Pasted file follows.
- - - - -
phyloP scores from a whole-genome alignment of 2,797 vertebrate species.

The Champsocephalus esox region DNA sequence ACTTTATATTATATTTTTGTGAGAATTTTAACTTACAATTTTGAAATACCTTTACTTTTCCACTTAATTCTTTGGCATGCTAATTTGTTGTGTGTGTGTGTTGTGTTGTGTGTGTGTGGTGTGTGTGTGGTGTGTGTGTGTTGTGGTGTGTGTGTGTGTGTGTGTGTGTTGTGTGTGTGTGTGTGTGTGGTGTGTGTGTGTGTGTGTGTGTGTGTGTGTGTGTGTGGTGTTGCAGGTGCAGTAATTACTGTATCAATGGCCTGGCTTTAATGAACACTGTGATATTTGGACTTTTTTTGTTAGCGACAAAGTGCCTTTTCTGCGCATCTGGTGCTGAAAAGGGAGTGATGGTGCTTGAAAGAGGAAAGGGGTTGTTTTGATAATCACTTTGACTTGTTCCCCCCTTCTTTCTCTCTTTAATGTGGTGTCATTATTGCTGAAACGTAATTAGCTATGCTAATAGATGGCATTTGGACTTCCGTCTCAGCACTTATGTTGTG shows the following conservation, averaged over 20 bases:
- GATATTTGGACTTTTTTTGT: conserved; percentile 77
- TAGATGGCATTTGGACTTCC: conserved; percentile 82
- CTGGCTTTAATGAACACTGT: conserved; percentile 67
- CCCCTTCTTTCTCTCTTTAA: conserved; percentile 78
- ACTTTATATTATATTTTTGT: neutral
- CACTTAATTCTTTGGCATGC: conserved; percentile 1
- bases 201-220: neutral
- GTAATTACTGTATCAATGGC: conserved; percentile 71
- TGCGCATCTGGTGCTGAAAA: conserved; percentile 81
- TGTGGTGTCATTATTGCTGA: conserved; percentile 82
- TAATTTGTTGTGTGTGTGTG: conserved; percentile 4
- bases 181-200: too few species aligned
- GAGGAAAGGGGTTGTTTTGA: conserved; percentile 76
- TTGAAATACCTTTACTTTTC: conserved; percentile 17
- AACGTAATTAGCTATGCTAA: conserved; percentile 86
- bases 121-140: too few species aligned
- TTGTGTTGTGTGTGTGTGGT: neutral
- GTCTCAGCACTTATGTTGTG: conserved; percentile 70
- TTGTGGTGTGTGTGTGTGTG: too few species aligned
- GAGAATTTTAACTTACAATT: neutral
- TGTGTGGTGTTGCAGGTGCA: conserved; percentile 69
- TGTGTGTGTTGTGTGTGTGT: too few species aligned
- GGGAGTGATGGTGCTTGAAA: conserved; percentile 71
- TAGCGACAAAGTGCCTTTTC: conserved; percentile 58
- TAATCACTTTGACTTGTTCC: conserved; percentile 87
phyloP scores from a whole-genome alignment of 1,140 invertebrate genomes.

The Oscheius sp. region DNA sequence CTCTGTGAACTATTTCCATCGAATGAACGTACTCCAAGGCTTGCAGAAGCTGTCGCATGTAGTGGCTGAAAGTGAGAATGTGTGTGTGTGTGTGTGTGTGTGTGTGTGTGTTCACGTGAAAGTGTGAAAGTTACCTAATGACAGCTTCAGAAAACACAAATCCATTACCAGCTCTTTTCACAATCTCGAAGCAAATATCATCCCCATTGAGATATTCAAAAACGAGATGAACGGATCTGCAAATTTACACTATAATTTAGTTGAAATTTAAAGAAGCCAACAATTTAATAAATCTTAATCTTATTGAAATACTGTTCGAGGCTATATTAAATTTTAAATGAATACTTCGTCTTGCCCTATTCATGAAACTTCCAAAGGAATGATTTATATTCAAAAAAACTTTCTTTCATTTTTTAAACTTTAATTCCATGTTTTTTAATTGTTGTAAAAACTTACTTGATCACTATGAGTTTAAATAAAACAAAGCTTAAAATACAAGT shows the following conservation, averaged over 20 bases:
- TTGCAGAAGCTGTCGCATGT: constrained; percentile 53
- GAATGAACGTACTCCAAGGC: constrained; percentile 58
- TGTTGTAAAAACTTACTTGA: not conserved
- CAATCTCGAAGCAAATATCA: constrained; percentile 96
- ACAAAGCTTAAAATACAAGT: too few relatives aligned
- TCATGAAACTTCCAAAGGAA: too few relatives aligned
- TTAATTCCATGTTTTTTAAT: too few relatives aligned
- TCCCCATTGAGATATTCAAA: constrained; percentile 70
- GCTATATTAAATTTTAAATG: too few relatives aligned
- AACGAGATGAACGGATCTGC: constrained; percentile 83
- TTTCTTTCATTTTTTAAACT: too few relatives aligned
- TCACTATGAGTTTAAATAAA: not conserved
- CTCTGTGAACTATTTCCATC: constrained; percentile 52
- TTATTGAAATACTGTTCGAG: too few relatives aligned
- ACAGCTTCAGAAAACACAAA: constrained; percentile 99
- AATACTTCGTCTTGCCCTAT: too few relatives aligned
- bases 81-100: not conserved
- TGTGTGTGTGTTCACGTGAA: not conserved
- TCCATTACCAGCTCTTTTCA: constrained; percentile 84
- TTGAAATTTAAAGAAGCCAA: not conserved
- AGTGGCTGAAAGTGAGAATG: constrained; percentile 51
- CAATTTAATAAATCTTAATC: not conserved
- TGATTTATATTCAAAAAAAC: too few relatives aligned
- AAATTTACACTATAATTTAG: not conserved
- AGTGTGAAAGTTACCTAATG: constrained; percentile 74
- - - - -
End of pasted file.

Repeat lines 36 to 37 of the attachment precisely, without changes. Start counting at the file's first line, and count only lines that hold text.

- TTAATTCCATGTTTTTTAAT: too few relatives aligned
- TCCCCATTGAGATATTCAAA: constrained; percentile 70